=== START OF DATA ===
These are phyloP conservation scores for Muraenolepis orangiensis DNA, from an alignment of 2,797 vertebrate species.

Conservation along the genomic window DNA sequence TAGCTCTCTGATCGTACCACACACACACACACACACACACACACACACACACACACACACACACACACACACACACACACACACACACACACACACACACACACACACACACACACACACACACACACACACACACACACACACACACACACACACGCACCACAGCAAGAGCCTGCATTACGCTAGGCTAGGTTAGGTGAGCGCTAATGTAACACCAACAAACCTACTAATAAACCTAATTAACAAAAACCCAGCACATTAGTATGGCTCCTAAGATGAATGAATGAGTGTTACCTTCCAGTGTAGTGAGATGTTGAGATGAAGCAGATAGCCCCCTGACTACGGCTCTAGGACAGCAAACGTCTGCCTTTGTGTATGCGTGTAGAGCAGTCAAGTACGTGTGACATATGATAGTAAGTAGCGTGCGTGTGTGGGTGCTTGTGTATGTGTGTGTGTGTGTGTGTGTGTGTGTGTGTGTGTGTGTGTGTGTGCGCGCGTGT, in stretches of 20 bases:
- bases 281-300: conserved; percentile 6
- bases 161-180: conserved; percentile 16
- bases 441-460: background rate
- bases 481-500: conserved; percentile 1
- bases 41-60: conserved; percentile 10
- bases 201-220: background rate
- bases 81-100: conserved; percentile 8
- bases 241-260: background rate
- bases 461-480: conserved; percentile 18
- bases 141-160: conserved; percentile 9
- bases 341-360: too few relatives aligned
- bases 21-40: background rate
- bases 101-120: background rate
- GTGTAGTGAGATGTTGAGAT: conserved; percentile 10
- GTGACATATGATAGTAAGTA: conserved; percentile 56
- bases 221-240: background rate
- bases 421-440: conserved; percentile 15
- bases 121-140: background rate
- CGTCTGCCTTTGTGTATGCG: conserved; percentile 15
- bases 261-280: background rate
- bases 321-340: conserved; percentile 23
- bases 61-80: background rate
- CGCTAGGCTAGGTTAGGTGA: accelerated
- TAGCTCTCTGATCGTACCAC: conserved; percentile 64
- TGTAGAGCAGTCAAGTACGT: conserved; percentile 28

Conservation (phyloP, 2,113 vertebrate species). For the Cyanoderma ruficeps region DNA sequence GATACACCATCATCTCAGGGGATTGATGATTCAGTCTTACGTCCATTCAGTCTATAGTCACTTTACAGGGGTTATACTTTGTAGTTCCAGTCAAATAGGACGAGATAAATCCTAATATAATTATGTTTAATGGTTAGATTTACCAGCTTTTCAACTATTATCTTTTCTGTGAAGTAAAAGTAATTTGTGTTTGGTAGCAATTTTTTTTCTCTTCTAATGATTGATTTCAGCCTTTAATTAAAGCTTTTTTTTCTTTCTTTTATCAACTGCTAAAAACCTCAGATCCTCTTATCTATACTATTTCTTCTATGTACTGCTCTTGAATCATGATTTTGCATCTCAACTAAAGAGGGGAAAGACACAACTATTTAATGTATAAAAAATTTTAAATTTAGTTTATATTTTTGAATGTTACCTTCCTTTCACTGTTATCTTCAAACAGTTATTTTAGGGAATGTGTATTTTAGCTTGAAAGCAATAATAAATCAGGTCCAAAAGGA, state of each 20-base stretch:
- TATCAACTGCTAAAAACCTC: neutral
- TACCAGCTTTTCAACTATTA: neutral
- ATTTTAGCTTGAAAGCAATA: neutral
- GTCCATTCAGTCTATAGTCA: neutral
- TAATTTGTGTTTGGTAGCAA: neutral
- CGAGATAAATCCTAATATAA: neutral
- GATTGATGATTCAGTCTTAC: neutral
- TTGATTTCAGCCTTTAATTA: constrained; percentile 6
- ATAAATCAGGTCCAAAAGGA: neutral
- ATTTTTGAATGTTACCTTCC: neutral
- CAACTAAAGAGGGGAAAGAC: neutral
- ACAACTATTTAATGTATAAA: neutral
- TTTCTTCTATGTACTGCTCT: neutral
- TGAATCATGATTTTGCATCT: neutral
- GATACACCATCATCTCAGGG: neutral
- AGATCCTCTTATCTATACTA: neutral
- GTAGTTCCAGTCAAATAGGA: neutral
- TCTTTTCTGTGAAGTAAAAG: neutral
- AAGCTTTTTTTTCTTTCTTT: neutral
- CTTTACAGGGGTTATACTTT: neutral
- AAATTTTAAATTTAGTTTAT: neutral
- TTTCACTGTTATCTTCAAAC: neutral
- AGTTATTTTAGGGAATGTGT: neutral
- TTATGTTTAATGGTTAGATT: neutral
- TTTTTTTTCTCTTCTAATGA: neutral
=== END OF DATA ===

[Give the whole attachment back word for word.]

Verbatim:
These are phyloP conservation scores for Muraenolepis orangiensis DNA, from an alignment of 2,797 vertebrate species.

Conservation along the genomic window DNA sequence TAGCTCTCTGATCGTACCACACACACACACACACACACACACACACACACACACACACACACACACACACACACACACACACACACACACACACACACACACACACACACACACACACACACACACACACACACACACACACACACACACACACACGCACCACAGCAAGAGCCTGCATTACGCTAGGCTAGGTTAGGTGAGCGCTAATGTAACACCAACAAACCTACTAATAAACCTAATTAACAAAAACCCAGCACATTAGTATGGCTCCTAAGATGAATGAATGAGTGTTACCTTCCAGTGTAGTGAGATGTTGAGATGAAGCAGATAGCCCCCTGACTACGGCTCTAGGACAGCAAACGTCTGCCTTTGTGTATGCGTGTAGAGCAGTCAAGTACGTGTGACATATGATAGTAAGTAGCGTGCGTGTGTGGGTGCTTGTGTATGTGTGTGTGTGTGTGTGTGTGTGTGTGTGTGTGTGTGTGTGTGTGCGCGCGTGT, in stretches of 20 bases:
- bases 281-300: conserved; percentile 6
- bases 161-180: conserved; percentile 16
- bases 441-460: background rate
- bases 481-500: conserved; percentile 1
- bases 41-60: conserved; percentile 10
- bases 201-220: background rate
- bases 81-100: conserved; percentile 8
- bases 241-260: background rate
- bases 461-480: conserved; percentile 18
- bases 141-160: conserved; percentile 9
- bases 341-360: too few relatives aligned
- bases 21-40: background rate
- bases 101-120: background rate
- GTGTAGTGAGATGTTGAGAT: conserved; percentile 10
- GTGACATATGATAGTAAGTA: conserved; percentile 56
- bases 221-240: background rate
- bases 421-440: conserved; percentile 15
- bases 121-140: background rate
- CGTCTGCCTTTGTGTATGCG: conserved; percentile 15
- bases 261-280: background rate
- bases 321-340: conserved; percentile 23
- bases 61-80: background rate
- CGCTAGGCTAGGTTAGGTGA: accelerated
- TAGCTCTCTGATCGTACCAC: conserved; percentile 64
- TGTAGAGCAGTCAAGTACGT: conserved; percentile 28

Conservation (phyloP, 2,113 vertebrate species). For the Cyanoderma ruficeps region DNA sequence GATACACCATCATCTCAGGGGATTGATGATTCAGTCTTACGTCCATTCAGTCTATAGTCACTTTACAGGGGTTATACTTTGTAGTTCCAGTCAAATAGGACGAGATAAATCCTAATATAATTATGTTTAATGGTTAGATTTACCAGCTTTTCAACTATTATCTTTTCTGTGAAGTAAAAGTAATTTGTGTTTGGTAGCAATTTTTTTTCTCTTCTAATGATTGATTTCAGCCTTTAATTAAAGCTTTTTTTTCTTTCTTTTATCAACTGCTAAAAACCTCAGATCCTCTTATCTATACTATTTCTTCTATGTACTGCTCTTGAATCATGATTTTGCATCTCAACTAAAGAGGGGAAAGACACAACTATTTAATGTATAAAAAATTTTAAATTTAGTTTATATTTTTGAATGTTACCTTCCTTTCACTGTTATCTTCAAACAGTTATTTTAGGGAATGTGTATTTTAGCTTGAAAGCAATAATAAATCAGGTCCAAAAGGA, state of each 20-base stretch:
- TATCAACTGCTAAAAACCTC: neutral
- TACCAGCTTTTCAACTATTA: neutral
- ATTTTAGCTTGAAAGCAATA: neutral
- GTCCATTCAGTCTATAGTCA: neutral
- TAATTTGTGTTTGGTAGCAA: neutral
- CGAGATAAATCCTAATATAA: neutral
- GATTGATGATTCAGTCTTAC: neutral
- TTGATTTCAGCCTTTAATTA: constrained; percentile 6
- ATAAATCAGGTCCAAAAGGA: neutral
- ATTTTTGAATGTTACCTTCC: neutral
- CAACTAAAGAGGGGAAAGAC: neutral
- ACAACTATTTAATGTATAAA: neutral
- TTTCTTCTATGTACTGCTCT: neutral
- TGAATCATGATTTTGCATCT: neutral
- GATACACCATCATCTCAGGG: neutral
- AGATCCTCTTATCTATACTA: neutral
- GTAGTTCCAGTCAAATAGGA: neutral
- TCTTTTCTGTGAAGTAAAAG: neutral
- AAGCTTTTTTTTCTTTCTTT: neutral
- CTTTACAGGGGTTATACTTT: neutral
- AAATTTTAAATTTAGTTTAT: neutral
- TTTCACTGTTATCTTCAAAC: neutral
- AGTTATTTTAGGGAATGTGT: neutral
- TTATGTTTAATGGTTAGATT: neutral
- TTTTTTTTCTCTTCTAATGA: neutral